R&B Music New: Prince’s Merch After Death

If you’ve read my previous post concerning how Prince’s vinyl legacy, as well as estate in totality will be functioning, this post shouldn’t be that shocking or surprising. What I would like to make sure that if nothing is taken away from the post is that VINYL COLLECTORS understand that the word “Limited” is often thrown around now way too loosely and often times there may never even be a mention of how many copies are being released (or in this case re-released) let alone a number etc. somewhere on your vinyl/outer sleeve to indicate that this is truly part of a limited release instead of a clever way of marketing to those who may be a causal fan, or casual vinyl collector and not understand semantics, false advertising, and/or exaggerating may go hand in hand when it comes “limited” releases or re-releases. I’ve seen too many deceased artists have their art or creations become monetized with the word limited thrown around without specifics just to create more of a frenzy, so if you are fine with one million being considered a limited number that is great, but for those that aren’t aware of all the trickery and and what goes on behind the scenes of record label’s especially when it comes to a dead legend’s estate,  you have to be extra mindful of what your choosing to purchase or not purchase as a collector as well as a fan.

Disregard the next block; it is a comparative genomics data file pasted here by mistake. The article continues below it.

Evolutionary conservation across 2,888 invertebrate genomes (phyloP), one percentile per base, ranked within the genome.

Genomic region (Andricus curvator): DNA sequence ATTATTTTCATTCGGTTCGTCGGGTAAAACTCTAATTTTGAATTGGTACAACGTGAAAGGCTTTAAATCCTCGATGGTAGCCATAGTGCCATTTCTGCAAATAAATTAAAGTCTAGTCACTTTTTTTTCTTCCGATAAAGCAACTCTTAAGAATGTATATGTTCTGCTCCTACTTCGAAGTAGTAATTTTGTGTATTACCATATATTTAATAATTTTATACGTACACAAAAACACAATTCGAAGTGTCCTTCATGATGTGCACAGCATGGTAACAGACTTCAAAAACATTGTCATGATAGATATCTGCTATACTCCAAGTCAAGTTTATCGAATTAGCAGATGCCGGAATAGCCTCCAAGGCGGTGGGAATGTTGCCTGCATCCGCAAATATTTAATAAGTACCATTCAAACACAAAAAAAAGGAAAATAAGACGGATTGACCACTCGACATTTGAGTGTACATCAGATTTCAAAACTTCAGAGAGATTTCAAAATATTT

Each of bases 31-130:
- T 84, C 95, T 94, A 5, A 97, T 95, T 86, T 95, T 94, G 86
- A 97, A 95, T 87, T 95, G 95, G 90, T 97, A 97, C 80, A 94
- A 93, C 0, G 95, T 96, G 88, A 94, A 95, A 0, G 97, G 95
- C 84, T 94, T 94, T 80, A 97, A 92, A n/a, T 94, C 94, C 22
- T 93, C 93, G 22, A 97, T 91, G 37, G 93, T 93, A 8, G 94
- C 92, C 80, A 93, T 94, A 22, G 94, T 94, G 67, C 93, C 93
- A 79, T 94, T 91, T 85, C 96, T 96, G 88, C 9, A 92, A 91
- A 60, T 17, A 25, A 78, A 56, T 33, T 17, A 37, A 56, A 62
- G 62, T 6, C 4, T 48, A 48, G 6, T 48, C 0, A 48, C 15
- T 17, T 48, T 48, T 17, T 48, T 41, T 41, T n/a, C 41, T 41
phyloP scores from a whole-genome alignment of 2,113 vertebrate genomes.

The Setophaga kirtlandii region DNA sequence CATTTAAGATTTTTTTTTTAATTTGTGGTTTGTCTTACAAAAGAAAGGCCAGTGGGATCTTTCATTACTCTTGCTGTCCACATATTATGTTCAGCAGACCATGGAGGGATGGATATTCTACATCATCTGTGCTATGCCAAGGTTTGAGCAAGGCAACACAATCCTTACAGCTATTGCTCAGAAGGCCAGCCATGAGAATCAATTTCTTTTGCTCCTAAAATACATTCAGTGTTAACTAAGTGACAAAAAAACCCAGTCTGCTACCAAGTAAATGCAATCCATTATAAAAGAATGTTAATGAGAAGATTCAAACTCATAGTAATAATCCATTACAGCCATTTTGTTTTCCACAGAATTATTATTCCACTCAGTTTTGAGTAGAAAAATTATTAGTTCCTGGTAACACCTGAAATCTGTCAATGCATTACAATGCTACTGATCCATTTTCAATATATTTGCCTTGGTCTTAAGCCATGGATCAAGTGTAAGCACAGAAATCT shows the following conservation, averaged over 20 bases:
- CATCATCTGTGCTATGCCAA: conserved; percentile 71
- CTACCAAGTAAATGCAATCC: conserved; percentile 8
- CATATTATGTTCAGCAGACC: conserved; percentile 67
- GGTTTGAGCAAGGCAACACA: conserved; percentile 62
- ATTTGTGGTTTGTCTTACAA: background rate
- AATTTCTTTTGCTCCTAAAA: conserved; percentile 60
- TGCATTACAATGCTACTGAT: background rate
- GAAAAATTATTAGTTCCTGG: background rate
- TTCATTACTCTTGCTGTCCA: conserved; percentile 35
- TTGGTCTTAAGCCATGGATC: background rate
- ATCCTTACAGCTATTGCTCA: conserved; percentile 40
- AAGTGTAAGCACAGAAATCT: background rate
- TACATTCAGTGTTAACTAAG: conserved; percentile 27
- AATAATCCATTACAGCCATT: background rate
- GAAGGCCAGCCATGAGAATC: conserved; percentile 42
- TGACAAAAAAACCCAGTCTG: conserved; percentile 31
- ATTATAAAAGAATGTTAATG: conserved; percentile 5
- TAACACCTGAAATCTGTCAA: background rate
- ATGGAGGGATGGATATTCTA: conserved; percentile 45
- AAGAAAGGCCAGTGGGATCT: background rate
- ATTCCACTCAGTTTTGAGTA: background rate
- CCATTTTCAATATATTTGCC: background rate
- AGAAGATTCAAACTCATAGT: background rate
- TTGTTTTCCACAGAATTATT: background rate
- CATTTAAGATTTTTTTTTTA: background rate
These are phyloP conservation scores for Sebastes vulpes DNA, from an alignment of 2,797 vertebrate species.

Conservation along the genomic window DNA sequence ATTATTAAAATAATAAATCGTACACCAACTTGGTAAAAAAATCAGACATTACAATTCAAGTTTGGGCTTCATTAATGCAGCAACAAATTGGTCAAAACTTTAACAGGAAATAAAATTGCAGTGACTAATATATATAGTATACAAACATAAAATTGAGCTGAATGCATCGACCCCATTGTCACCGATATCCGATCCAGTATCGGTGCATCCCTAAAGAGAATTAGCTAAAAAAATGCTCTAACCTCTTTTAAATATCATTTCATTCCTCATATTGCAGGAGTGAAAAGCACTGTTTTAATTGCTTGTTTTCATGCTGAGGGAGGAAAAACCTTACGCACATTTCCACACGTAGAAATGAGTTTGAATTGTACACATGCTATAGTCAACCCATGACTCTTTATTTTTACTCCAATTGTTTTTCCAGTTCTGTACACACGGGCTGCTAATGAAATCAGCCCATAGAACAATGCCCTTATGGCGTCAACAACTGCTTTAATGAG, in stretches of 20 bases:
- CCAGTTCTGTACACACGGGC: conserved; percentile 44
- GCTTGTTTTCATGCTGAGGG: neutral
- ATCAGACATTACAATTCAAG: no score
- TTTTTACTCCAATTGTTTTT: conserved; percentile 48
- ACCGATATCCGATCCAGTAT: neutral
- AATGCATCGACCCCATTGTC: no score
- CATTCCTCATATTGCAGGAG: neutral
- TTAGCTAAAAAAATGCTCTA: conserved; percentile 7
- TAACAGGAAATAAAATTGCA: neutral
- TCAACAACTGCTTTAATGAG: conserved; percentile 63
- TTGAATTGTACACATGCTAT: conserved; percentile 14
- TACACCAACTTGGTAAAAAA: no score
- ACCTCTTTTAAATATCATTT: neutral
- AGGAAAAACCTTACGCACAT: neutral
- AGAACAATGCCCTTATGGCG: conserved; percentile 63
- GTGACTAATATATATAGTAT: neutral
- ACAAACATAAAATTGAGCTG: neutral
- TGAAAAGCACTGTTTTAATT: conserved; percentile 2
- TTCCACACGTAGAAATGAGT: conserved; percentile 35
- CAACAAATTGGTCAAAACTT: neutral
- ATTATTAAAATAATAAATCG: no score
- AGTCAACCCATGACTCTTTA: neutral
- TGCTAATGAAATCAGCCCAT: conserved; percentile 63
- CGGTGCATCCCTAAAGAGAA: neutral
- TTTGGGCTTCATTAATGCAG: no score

So February 8th has just came and passed and “Musicology” “3121” and “Planet Earth” are now on the market in a “limited” purple vinyl (Yes they weren’t creative enough to think of 3 different colors and decided to make each vinyl Purple Rain Purple). Again in no article anywhere, or even on the site could I find a number, or general estimate of how many of these albums are being pressed/re-released.To my surprise though, they are offering up expensive merch, some having to do with the era of the music they (Legacy-affiliated boutique label of Sony dealing with Prince’s work) are re-releasing on vinyl, but most of it not having to do with earlier eras. The fan in me actually likes some of the stuff, but again I feel a sort of way about these corporations monetizing not only his musical output but memorabilia or clothing he sold directly himself during the NPG music club days.  While some things may have been pricey then,  I don’t imagine that Prince would be charging what this company is for some of their apparel/accessories etc.  I also imagine that although Prince kept his philanthropy to himself for the most part, if things were going to be this expensive there would be a reason behind it beyond trying to make the biggest profit possible. Isn’t capitalism great?



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